The controversial former minister Michael Mates is being investigated by police for alleged electoral fraud over his attempt to become one of the country's first police and crime commissioners.
A rival candidate accused Mr Mates, 78, of lying about his address on official forms in order to run for the £85,000-a-year job in Hampshire.
Thames Valley police confirmed last night that it had started an inquiry and anticipated completing it before voters go to the polls on 15 November to elect commissioners for 41 forces in England and Wales in one of the flagship Tory policies on law and order.
Electoral reform campaigners have warned that turnout could be lower than 20 per cent for the vote, which will create watchdogs with powers to hire and fire chief constables.
The investigation is the latest problem for the campaign of Mr Mates, one of the most high-profile figures to stand in the elections. He faced demands from within his own party to step down over money he received for giving up a rented flat in London.
He was also forced to respond to questions about his links with the disgraced businessman Asil Nadir, who was jailed this year for stealing from his own multinational company after returning to Britain from self-imposed exile in Northern Cyprus.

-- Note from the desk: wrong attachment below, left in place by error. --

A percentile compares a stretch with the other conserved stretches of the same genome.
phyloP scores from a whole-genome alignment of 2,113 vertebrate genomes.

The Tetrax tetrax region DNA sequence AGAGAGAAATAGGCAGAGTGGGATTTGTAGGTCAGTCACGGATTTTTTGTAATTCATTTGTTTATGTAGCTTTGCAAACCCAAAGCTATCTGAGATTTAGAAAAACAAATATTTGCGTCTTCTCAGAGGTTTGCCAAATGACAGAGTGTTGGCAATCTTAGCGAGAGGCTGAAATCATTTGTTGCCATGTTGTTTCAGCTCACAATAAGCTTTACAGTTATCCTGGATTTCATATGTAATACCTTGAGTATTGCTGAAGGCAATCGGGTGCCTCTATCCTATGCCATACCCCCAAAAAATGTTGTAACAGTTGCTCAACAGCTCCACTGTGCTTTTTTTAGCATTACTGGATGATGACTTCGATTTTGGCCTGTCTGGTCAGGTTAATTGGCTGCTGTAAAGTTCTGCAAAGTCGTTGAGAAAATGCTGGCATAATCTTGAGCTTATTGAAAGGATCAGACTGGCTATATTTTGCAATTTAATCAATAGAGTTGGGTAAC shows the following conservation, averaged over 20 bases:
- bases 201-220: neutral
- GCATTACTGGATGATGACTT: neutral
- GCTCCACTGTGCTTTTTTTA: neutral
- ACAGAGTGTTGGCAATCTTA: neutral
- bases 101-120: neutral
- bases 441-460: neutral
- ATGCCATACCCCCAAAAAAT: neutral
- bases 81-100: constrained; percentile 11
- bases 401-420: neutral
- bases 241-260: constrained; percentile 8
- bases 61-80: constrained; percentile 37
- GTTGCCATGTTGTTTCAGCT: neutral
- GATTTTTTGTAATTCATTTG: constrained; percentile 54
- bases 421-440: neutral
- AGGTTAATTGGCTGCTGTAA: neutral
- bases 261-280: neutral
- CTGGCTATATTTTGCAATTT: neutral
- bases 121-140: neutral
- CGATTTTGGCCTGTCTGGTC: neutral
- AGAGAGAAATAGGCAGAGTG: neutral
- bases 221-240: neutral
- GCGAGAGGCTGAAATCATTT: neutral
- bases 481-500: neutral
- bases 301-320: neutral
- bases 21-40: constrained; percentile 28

Mr Mates, the former Minister for Northern Ireland, was forced to resign in 1993 after presenting Nadir with a watch inscribed with "Don't let the buggers get you down" after the businessman's belongings were seized by the Serious Fraud Office. Mr Mates gave evidence at the trial at which Nadir was found guilty and jailed for a decade.
Don Jerrard, a former lawyer and candidate in the Hampshire crime commissioner election, wrote to the chief constable last month to request a fraud investigation into Mr Mates.
Mr Jerrard said Mr Mates used a flat in Winchester as an address of convenience when he lived in a substantial property in West Sussex. Mr Mates last night he was the innocent victim of a smear attempt. He said: "These allegations are completely untrue"